The Standard Array is a set pool of six numbers used during character creation in Dungeons and Dragons 5e. You take each number and match it with one of the six ability scores.
When is it good and when is it bad? Why use the standard array over other ability score generation methods? In this article we’ll get into how to use the standard array in 5e and list the pros and cons.
What is the Standard Array?
In D&D 5e the term Standard Array refers to one of the methods for assigning ability scores to a character during creation. You get a set pool of six numbers and pick which to slot into each ability. Below we get into detail about how to do it and give suggestions for each class.
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How to Use the Standard Array in 5e
The standard array numbers are 15, 14, 13, 12, 10, and 8.
Take the list and assign each number into one of the character’s six abilities on your character sheet: Strength, Dexterity, Constitution, Intelligence, Wisdom, and Charisma.
Each ability score affects the modifier you’ll have for each ability. The table below shows the standard array numbers with their ability modifier for easy reference.
|Standard Array Number||Ability Modifier|
Read about the class you’re creating in the next section to get the most out of this uncomplicated system.
Suggested Standard Arrays by Class
These suggestions give you the scoop on which abilities you need to focus on for your build, with a soft focus on solid starting hit points and/or armor class.
The rough and tumble Barbarian’s primary ability score is Strength, followed closely by Constitution so they can take a punch as well as dole them out.
If you wanna wreck some baddies with massive damage, but also prioritize toughness and ability to dodge when unarmored, try assigning your Barbarian’s stats like so:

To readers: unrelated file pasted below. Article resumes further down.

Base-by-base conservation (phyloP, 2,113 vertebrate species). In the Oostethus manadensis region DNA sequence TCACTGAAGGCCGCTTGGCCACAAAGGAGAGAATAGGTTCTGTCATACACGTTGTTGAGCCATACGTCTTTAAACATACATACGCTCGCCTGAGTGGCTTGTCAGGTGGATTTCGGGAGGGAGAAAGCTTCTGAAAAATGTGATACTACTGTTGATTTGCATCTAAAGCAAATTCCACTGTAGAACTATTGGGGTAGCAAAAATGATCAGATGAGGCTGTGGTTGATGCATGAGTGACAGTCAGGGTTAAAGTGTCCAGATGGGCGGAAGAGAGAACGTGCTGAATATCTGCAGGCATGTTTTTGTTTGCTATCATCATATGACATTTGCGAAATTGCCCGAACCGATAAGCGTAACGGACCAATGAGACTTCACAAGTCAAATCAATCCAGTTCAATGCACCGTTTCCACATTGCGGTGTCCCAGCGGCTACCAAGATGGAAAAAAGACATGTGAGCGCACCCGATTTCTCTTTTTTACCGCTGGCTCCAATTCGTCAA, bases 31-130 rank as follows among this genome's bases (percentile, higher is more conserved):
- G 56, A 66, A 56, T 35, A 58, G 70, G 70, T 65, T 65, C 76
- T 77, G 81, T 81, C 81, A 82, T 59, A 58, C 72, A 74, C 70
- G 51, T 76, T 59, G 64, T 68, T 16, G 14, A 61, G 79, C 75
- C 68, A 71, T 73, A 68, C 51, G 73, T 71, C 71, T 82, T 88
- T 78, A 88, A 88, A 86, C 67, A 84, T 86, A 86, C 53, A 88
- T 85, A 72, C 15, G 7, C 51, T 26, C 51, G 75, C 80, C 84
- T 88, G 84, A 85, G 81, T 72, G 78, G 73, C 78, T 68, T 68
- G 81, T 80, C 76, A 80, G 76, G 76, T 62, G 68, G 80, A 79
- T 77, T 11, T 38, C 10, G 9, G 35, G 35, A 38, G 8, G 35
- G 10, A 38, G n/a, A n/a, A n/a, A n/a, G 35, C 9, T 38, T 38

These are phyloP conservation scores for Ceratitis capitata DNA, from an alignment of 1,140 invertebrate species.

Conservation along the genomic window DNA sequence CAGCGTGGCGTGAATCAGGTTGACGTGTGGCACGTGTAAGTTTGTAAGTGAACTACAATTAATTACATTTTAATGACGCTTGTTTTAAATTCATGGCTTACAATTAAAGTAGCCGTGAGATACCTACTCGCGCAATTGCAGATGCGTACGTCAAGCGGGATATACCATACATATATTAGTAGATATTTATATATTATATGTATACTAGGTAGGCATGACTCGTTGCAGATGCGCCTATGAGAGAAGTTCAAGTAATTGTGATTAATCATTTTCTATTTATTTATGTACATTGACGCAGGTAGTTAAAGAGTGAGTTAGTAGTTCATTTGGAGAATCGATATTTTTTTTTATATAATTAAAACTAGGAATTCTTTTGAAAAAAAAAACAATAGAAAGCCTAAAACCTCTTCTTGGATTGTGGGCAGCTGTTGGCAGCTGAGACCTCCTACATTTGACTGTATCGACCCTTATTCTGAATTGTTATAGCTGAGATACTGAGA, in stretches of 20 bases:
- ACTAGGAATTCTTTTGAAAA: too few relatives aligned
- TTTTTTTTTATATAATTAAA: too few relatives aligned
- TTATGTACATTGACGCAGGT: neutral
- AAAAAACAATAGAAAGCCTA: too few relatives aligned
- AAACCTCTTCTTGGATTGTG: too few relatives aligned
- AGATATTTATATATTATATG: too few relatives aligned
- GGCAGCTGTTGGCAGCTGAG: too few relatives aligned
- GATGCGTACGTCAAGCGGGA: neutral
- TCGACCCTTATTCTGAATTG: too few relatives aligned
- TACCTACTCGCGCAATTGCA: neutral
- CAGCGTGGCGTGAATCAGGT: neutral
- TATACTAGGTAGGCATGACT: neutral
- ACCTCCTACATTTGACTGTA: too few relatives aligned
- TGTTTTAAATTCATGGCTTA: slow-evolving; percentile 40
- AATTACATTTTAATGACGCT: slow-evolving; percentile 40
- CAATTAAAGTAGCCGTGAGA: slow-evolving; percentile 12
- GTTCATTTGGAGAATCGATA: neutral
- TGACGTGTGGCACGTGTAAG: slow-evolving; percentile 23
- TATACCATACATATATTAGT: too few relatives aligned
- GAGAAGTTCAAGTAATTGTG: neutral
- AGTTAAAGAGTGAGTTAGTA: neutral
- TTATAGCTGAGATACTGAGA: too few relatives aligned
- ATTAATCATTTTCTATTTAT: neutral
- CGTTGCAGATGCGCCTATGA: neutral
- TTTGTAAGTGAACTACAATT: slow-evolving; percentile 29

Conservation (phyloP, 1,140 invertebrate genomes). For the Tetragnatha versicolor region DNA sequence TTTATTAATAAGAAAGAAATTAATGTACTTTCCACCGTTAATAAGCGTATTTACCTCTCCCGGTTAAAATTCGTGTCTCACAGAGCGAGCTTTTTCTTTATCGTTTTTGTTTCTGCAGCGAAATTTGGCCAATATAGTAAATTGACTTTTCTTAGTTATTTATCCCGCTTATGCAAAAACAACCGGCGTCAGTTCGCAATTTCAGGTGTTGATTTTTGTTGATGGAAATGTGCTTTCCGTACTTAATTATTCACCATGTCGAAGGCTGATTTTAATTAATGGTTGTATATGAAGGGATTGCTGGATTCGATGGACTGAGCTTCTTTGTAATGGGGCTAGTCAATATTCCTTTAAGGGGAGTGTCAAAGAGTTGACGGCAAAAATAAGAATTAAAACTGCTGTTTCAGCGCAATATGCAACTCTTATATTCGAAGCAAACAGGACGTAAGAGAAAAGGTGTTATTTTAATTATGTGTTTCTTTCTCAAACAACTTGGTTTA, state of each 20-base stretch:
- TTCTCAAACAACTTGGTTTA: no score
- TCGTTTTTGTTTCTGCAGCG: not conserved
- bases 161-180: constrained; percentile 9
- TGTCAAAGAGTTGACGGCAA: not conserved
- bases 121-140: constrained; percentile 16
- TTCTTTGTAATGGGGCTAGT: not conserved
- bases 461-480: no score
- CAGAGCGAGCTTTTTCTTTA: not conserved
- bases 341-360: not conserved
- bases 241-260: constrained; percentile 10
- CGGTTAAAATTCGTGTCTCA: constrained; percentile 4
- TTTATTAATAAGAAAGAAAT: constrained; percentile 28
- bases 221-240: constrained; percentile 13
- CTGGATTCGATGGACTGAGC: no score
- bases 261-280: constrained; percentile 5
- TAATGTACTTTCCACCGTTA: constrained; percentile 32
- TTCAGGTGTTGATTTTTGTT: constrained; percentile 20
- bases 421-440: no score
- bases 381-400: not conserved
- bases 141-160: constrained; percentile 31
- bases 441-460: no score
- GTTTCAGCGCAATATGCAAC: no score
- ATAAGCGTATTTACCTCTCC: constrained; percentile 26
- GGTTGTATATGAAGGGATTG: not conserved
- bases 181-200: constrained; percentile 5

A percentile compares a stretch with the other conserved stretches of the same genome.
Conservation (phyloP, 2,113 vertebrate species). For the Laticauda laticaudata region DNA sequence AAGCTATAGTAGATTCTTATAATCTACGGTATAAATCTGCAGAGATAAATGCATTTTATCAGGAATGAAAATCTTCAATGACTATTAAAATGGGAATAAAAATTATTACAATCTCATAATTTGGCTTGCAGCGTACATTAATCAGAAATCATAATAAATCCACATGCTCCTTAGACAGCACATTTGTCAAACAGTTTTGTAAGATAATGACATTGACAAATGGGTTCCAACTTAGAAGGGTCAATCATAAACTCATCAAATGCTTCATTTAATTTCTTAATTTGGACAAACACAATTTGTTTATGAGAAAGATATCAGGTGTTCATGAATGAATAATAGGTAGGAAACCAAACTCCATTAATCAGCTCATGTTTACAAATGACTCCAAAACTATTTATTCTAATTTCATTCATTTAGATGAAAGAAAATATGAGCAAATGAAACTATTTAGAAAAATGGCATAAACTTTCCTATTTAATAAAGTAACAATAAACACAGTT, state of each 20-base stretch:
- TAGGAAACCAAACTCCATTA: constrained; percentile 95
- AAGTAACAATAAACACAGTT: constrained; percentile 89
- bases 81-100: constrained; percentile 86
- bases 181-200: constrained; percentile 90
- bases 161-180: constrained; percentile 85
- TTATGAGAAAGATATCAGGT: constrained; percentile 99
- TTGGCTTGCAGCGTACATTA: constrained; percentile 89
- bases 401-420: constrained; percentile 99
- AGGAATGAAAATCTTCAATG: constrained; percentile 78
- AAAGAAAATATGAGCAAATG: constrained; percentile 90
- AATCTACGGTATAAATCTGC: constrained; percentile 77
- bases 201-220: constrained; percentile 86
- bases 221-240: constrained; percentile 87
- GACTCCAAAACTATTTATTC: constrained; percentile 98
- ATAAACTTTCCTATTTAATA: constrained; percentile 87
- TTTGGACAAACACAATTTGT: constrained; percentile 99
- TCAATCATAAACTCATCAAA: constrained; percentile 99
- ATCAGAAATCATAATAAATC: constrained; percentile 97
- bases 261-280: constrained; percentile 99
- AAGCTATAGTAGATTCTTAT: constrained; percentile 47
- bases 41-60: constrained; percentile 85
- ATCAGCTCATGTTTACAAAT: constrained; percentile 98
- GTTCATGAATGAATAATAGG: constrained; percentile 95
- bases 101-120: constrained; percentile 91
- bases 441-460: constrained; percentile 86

Str: 15 Dex: 13 Con: 14 Int: 8 Wis: 12 Char: 10
As performers and party faces, the most important ability for a Bard is Charisma. Dexterity takes priority next as it keeps you from getting KOed while rapping out your battle beat poetry.
Classic Bards favor the sharp tongue over the sword, so consider using your array like so:
Str: 8 Dex: 14 Con: 12 Int: 13 Wis: 10 Char: 15
Pious Clerics use Wisdom to cast their divine spells, but Charisma also comes into play from time to time.
For a Cleric that can proficiently cast spells without ending up too squishy to wade into battle to heal that Fighter again try these stats:
Str: 14 Dex: 8 Con: 13 Int: 12 Wis: 15 Char: 10
Druids use Wisdom first and foremost for their natural magic. Intelligence plays a supporting role for crucial knowledge checks.
To build a Druid that can commune with animals, cast a variety of spells, and keep the Rogue from eating the kind of mushroom you only eat once we recommend this array:
Str: 8 Dex: 10 Con: 14 Int: 12 Wis: 15 Char: 13
Strength is a Fighter’s primary ability for thrashing baddies and carrying away damsels. Next, they need to consider Dexterity and Constitution to boost their external defense (dodging a hit) and internal (shrugging off the effects of a gas).
Showcase the Fighter’s command of the physical arts with a spread like this for a tough and agile character:
Str: 15 Dex: 14 Con: 13 Int: 12 Wis: 8 Char: 10
The Monk is another master of combat, but instead of brute force their abilities focus on finesse, speed, and control of the situation.
With their use of physical and ki skills, a Monk will need a mix of Dexterity, Wisdom and Strength to be effective. Consider using the standard array like this:
Str: 13 Dex: 15 Con: 12 Int: 10 Wis: 14 Char: 8
Paladins are formidable in fights and powerful casters of divine spells. They utilize Strength most, Charisma next, with a light focus in Wisdom as well.
To make your Paladin capable of laying down some damage, laying on hands, and cool-headed decision making, try this kind of build:
Str: 15 Dex: 10 Con: 12 Int: 8 Wis: 13 Char: 14
Agile and wily, the Ranger focuses on Dexterity and Wisdom abilities, with Strength playing a minor role.
Rangers aim, dodge, and outmaneuver in fights but also excel as wise trackers, guides, and survivalists. Check out this use of the standard array if you’re making a Ranger:
Str: 13 Dex: 15 Con: 12 Int: 10 Wis: 14 Char: 8
Rogues are the quintessential Jack of All Trades, and the abilities they focus on are all about adaptability. Dexterity is foremost for physical capabilities, then Intelligence to support their wide array of skills.
With a spread of point like this, a Rogue will be able to adeptly land a hit, dodge a strike, disarm a trap, repel down a cliff, or even use that mysterious magical wand you found in the dungeon:
Str: 10 Dex: 15 Con: 8 Int: 14 Wis: 12 Char: 13
A Sorcerer is a person brimming with natural magical talent. The raw, inborn nature of their magic means that Charisma is the primary ability for spellcasting, with Constitution playing a supporting role.